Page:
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The Marriage of Heaven and Hell

The Marriage of Heaven and Hell

One of William Blake's (1757-1827) most influential early works, The Marriage of Heaven and Hell (1790) has had an immense cultural influence, influencing novelists and philosophers like Aldous Huxley (1894-1963) to musicians and songwriters such as Jim Morrison (1943-1971) of the American rock band The Doors. The short book consisted of 27 plates engraved in copper before being inked, pressed, and colored in Blake's innovative style. The Marriage of Heaven and Hell uses a mixture of prose, free verse poetry, proverbs, and illustrations to satirize 18th-century philosophical and religious beliefs while presenting the poet's own unique moral and spiritual vision.

The Marriage of Heaven and Hell Summary

The Marriage of Heaven and Hell is a short book comprised of 27 engraved plates. Some plates are filled with illustrations, while others are mainly text.

The Marriage of Heaven and Hell is split into ten sections that can be seen as chapters:

  1. "The Argument"
  2. "The Voice of the Devil"
  3. "A Memorable Fancy" (1)
  4. "Proverbs of Hell"
  5. "A Memorable Fancy" (2)
  6. "A Memorable Fancy" (3)
  7. "A Memorable Fancy" (4)
  8. "A Memorable Fancy" (5)
  9. "A Song of Liberty"
  10. "Chorus"

The Marriage of Heaven and Hell contains 5 "Memorable Fancies," which are imaginative encounters that the speaker has with angels or devils.

Book Cover: Plate 1

The title page shows an above and below-ground image of the earth, signifying heaven and hell. Two naked figures embrace in the flames while human spirits shoot upwards to the sky. In a single image, William Blake visually introduces his idea of blurring the lines between good and evil, which is the premise of his book.

The Marriage of Heaven and Hell, Cover, StudySmarterFig. 1 - This is one of several versions of The Marriage of Heaven and Hell — though copies of the text were made using the same copper plates, each was watercolored by hand differently.

"The Argument": Plates 2-3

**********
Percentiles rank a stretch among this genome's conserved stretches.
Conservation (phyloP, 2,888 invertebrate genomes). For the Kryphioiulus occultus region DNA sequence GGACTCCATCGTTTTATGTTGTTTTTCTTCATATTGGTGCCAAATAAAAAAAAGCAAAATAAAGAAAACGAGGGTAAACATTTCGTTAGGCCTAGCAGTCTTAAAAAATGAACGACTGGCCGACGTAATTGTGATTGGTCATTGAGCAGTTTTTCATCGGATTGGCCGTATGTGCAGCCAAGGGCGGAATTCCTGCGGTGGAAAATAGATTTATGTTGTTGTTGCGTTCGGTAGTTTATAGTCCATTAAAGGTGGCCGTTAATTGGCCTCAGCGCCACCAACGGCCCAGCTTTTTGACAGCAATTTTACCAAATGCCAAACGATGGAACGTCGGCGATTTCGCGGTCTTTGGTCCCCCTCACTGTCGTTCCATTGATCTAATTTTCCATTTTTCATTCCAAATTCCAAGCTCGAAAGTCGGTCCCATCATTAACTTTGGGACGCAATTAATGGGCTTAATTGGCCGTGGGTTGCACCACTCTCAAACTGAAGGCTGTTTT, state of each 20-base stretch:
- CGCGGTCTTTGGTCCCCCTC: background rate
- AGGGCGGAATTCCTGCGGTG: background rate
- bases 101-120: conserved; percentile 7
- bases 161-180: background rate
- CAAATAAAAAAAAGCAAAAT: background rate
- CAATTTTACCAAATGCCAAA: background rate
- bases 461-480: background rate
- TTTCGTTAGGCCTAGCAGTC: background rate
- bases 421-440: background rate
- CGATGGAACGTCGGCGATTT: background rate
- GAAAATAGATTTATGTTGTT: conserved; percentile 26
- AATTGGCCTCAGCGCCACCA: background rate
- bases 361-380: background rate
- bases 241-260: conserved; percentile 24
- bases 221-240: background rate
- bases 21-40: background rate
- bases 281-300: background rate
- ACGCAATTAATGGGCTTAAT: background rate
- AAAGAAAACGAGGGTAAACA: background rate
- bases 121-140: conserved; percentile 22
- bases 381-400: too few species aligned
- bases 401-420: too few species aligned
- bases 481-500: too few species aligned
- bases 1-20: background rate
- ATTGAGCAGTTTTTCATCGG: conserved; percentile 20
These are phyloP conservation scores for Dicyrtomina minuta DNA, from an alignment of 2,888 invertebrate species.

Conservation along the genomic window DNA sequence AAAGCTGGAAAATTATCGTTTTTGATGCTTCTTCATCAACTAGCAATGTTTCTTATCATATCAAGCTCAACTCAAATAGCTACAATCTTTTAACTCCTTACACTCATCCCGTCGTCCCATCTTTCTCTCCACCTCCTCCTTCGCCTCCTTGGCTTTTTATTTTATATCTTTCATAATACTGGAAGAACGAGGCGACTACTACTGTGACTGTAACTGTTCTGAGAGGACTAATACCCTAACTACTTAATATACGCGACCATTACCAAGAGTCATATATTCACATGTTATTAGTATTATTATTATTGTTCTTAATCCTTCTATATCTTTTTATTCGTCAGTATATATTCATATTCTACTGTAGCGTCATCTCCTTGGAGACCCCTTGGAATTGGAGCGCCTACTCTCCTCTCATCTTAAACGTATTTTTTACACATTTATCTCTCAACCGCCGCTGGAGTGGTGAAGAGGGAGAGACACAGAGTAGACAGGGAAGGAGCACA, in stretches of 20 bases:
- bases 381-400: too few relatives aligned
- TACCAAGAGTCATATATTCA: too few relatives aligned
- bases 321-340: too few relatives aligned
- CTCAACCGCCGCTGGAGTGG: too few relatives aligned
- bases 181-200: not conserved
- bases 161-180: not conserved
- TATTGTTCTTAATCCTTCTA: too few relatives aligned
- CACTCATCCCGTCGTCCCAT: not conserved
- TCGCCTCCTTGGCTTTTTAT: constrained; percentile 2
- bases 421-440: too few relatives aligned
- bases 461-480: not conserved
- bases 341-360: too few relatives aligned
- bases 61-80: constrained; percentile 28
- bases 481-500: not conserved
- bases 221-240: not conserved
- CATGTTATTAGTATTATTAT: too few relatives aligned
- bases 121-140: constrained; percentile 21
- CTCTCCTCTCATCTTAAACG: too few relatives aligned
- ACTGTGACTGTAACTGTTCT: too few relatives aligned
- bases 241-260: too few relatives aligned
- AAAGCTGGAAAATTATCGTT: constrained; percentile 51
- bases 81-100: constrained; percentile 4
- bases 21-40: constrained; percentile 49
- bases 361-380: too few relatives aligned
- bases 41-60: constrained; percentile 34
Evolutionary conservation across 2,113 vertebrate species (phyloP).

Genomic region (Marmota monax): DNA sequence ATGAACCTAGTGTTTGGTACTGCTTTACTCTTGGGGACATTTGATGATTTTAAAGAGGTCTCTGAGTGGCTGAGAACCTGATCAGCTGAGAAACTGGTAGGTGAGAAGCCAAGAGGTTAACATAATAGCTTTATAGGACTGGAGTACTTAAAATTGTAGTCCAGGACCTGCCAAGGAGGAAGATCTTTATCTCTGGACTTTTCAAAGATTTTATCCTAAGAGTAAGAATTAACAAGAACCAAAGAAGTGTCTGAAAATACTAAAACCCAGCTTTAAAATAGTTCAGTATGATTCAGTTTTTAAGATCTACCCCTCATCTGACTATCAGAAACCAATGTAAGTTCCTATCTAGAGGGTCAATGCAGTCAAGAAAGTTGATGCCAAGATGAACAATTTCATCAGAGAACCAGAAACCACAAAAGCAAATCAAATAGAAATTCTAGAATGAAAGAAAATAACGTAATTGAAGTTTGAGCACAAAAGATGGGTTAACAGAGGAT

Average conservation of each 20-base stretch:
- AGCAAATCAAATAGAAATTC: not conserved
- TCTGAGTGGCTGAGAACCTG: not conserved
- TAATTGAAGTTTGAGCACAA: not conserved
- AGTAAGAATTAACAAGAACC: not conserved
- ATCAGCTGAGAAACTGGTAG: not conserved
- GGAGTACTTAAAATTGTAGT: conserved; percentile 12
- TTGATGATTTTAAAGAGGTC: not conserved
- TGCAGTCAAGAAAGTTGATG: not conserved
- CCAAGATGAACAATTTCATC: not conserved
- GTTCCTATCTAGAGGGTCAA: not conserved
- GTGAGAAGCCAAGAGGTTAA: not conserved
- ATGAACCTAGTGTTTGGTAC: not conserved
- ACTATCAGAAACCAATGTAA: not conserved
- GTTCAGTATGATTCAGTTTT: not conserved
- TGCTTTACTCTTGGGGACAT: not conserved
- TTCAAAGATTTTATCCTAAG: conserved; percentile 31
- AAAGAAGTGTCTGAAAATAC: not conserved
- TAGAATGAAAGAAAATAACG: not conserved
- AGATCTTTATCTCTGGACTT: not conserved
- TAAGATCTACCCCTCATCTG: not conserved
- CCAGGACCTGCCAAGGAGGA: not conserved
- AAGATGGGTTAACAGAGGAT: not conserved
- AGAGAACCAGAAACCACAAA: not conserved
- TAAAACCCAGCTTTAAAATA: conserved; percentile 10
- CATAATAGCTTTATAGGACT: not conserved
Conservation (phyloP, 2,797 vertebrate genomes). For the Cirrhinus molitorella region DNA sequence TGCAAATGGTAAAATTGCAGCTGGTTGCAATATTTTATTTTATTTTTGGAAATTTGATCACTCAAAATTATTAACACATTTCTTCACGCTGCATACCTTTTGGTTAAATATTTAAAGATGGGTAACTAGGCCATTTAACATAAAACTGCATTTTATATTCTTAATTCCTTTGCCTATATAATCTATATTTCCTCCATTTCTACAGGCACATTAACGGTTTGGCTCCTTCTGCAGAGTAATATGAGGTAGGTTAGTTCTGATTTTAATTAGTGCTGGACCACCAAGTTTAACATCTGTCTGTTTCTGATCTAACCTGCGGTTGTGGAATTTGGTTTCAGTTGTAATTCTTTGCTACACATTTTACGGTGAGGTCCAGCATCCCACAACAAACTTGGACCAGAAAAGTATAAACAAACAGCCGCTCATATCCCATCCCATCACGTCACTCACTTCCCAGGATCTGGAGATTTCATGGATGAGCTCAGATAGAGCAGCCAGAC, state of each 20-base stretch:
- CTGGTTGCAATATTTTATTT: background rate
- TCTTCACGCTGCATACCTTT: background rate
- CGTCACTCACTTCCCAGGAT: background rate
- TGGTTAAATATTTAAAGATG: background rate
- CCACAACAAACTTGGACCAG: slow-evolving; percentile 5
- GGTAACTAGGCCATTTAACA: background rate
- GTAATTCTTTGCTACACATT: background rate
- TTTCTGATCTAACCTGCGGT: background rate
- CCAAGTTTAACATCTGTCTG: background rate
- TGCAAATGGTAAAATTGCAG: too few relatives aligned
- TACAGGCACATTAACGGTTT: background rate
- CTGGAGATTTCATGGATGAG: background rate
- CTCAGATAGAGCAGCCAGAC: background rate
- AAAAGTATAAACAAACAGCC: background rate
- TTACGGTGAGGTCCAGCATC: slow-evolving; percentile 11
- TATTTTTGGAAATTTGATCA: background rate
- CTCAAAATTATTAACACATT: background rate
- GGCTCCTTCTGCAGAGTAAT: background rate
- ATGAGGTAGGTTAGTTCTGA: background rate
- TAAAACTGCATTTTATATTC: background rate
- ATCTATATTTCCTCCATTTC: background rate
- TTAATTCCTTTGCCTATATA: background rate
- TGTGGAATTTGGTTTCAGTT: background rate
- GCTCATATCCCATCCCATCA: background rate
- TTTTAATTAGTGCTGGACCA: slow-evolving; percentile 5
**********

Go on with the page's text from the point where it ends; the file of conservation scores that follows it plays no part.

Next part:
Rintrah, an angry, wrathful figure who roars as clouds approach, is introduced without explanation. The story of the “just man” is contrasted with that of the “villain” (plate 2). The "just man" once bravely kept to a “perilous path” until driven off of it into a “path of ease” by the villain (2). Now the just man “rages in the wilds / Where lions roam” (2).

Rintrah is Blake's version of an Old Testament prophet inspired to proclaim God's messages.

The speaker announces that a “new heaven” began 33 years ago (plate 3). This corresponds to the year 1757. This was the year of Blake’s birth but also, according to the Swedish religious mystic Emanuel Swedenborg, the year that the Last Judgment had taken place.

33 was also the age of Jesus Christ when he was crucified and died.

The speaker then introduces the idea that “contraries” such as “Attraction and Repulsion, Reason and Energy, Love and Hate” are the cause of progression and are necessary for human existence (3). It then provides a radical redefinition of good and evil: “Good” is “the passive that obeys reason,” and “Evil” is only “the active springing from Energy” (3).

"The Voice of the Devil": Plates 4-7

The speaker proclaims “the Voice of the Devil” and explains that all religions have incorrectly divided body and soul and associated evil with bodily energy and good with reason and the soul (plate 4). Plate 4 states that “man has no Body distinct from his Soul,” both of them being different forms of “Energy,” which is itself defined as “Eternal Delight.”

The speaker elaborates on the argument that so-called evil is energy and good is passive obedience to reason. When desire loses to reason, it says, it is only because the desire is weak enough to be diminished into a “shadow of desire” (plate 5).